Radio Design in Nanometer Technologies edition:1 pages:123-141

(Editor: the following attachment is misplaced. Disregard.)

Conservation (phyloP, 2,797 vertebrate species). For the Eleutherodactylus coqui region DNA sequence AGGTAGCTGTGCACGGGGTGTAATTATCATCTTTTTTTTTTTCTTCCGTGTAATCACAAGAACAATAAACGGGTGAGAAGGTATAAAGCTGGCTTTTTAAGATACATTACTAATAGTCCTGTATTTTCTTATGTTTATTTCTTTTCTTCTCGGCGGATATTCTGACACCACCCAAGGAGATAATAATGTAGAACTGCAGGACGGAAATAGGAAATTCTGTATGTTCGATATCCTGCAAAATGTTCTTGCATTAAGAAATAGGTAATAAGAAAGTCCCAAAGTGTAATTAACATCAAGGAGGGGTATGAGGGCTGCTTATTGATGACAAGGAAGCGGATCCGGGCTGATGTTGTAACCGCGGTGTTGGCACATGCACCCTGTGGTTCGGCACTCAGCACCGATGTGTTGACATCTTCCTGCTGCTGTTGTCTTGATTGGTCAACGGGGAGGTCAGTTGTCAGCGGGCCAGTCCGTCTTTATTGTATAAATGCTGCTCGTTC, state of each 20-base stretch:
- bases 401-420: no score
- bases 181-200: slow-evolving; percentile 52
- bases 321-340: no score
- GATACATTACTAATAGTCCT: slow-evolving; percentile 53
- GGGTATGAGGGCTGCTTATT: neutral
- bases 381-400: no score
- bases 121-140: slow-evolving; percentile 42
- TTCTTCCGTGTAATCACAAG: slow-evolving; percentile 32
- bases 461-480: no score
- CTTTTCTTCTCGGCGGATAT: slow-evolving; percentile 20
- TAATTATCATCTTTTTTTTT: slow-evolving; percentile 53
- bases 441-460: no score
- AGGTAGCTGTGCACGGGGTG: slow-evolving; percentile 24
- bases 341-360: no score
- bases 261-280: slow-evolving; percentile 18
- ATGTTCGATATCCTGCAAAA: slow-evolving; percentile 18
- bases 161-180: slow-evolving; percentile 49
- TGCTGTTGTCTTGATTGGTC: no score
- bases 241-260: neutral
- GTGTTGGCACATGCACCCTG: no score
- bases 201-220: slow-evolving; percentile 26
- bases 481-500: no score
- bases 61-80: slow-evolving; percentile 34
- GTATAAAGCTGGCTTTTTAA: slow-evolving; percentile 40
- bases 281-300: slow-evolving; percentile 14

Flexibility is a key feature in 4G telecom systems, where there is a demand for reconfigurable transceivers that can cope with multiple standards (cellular, WLAN, Bluetooth, etc.). Additionally, even within one mode, these transceivers should adapt to the environment (presence of received blockers or not, status of battery power levels, etc.) to minimize power consumption and optimize performance according to the needs of the customer and the desired Quality of Service. In addition, flexibility is required to cut the development time and cost to implement possible new future standards into the 4G system. All this calls for a digitally-controlled front-end architecture (“software-defined radio”) with reconfigurable RF and analog baseband blocks controlled through digital programmable software. This poses serious challenges to the design of such reconfigurable yet power-efficient RF/analog blocks. For the analog-to-digital converters in the receiver, this comes down to designing a power- and area-efficient reconfigurable converter with variable bandwidth and variable dynamic range. The general requirements for such converters in 4G systems will be described in this chapter. This will then be illustrated with the design of a reconfigurable continuous-time ∆∑ A/D converter with a pipelined multi-bit quantizer and 1-bit feedback. The prototype chip has been realized in a 0.18µm CMOS technology. It has 3 different modes (20 MHz BW/58dB SNDR, 4 MHz BW/60dB SNDR, 0.2MHz BW/70dB SNDR). The chip has an active area of 0.9mm2 and the power consumption for the most demanding mode (20 MHz/58 dB) is 37 mW.